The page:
One of the most inspirational and rewarding moments I’ve ever had when meeting with students was the day I showed a class of first grade students how important their imagination is. After reading a Hamilton Troll Book to this group of students we started talking about what it’s like to be an author – to write. I expressed to them that it’s the same as story telling and then we proceeded to create our own story.
I always like to start with super powers…
I asked the group if they had a super power what would it be? Everyone knows what super powers are, and everyone wants them. Every hand raised. The first one was to be able to fly. I continued.
If you could fly, where would you go?
This immediately opens the doors to any imaginable place. Most every hand raised again. The first answer from was to go to Africa. Cool I said. What would you see in Africa? Hands raised and the answer Lions came out.
Wonderful! What would that lion be doing? He’s hungry. He wants food. Great I exclaimed. What is he going to eat?
Silence. No hands…
I realized that these amazing first grade students couldn’t think of the correct answer as to what Lions eat. They’ve been taught to only have the correct answer. They weren’t sure so the story had come to an abrupt stop. I had to do something – fast! McDonald’s! I said.
Lions don’t eat McDonald’s, came many responses. That’s when I smiled brightly…
This is YOUR story –
ANYTHING can happen in YOUR story.
Suddenly three dozen little lights turned on in these first graders heads. Their eyes widened as they all began to realize the absolute joy and fun it is to be a fiction writer. I gave them all a moment as some began to converse amongst themselves and then I threw out the next question.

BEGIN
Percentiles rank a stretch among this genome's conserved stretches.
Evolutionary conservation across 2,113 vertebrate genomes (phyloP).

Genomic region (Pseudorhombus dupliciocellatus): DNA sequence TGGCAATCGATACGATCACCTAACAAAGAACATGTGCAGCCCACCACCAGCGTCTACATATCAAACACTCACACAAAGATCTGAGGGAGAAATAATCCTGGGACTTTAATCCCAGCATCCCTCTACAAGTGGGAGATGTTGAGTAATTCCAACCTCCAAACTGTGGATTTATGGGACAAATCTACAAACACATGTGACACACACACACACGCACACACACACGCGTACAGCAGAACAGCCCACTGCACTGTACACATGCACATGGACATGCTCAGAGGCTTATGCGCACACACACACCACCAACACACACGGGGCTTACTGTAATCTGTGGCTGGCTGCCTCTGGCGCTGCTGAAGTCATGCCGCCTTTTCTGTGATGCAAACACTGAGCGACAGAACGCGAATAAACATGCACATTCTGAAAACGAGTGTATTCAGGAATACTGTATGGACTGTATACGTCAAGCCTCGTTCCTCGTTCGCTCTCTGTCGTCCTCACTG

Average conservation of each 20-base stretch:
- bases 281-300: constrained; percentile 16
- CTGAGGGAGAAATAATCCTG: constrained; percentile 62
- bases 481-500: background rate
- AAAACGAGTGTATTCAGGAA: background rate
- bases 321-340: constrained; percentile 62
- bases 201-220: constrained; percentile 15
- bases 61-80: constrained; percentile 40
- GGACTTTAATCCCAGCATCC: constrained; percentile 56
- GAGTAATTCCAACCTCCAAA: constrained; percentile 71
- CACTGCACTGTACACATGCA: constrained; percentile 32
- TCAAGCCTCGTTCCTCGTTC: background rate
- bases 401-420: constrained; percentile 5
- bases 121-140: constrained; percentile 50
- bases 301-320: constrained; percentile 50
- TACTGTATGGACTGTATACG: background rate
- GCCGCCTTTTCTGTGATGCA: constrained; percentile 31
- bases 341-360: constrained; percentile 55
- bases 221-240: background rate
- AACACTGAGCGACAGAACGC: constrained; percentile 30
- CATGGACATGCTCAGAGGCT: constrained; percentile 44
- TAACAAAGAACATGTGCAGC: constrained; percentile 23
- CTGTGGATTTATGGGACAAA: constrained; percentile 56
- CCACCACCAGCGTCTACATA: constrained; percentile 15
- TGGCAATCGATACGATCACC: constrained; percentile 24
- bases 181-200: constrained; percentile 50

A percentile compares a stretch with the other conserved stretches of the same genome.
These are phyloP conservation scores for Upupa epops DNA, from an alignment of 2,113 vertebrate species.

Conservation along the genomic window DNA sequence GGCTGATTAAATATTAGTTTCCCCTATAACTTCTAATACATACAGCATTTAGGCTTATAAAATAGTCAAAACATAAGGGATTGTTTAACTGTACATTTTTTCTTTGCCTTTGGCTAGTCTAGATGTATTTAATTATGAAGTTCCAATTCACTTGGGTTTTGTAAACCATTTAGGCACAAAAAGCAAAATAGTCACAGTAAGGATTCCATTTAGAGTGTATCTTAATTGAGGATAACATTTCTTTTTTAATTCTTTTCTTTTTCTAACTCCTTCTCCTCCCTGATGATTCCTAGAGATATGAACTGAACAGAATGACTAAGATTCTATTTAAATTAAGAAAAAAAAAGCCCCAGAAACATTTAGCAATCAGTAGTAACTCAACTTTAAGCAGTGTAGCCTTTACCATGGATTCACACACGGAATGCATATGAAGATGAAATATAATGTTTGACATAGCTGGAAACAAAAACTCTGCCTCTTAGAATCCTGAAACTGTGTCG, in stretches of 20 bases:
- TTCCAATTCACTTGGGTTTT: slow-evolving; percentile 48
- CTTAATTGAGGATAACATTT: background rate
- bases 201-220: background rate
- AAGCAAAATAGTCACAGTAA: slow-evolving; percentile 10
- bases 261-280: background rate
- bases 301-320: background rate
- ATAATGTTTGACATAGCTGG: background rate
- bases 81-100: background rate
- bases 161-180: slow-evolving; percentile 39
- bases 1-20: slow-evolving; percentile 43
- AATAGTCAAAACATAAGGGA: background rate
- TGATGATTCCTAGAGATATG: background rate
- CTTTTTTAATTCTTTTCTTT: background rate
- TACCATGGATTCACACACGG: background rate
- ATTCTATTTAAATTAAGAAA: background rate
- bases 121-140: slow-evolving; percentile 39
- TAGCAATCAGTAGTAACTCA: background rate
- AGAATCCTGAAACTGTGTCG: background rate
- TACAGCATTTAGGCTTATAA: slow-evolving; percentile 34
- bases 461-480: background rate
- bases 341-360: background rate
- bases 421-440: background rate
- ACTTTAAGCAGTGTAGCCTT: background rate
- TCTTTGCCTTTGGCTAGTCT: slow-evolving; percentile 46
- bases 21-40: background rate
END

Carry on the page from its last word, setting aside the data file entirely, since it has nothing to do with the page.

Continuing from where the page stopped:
The lion has just entered the McDonald’s. What’s going to happen?
- He’s going to eat all the french fries.
- He’s going to scare off the people.
- He’s going to play on the playground.
- He’s going to eat the cooks.
The crowd burst with ideas. This lion story was taking off. And as the roar of suggestions lifted into the room, the teachers had to get the students to settle down. Once the hush had taken over I ended my lesson with these words.
Every mind is unique. Every story can take a different direction. We can all start in one place with the same situation and as we write our story there is no limit to the places we can see, the things we can do, or the people we can become.
This is my message to everyone reading this today. Whether writing a story or living our lives, it only takes imagination and the fortitude to follow our dreams. It may be a long and difficult journey but every great book (or life) takes time and effort.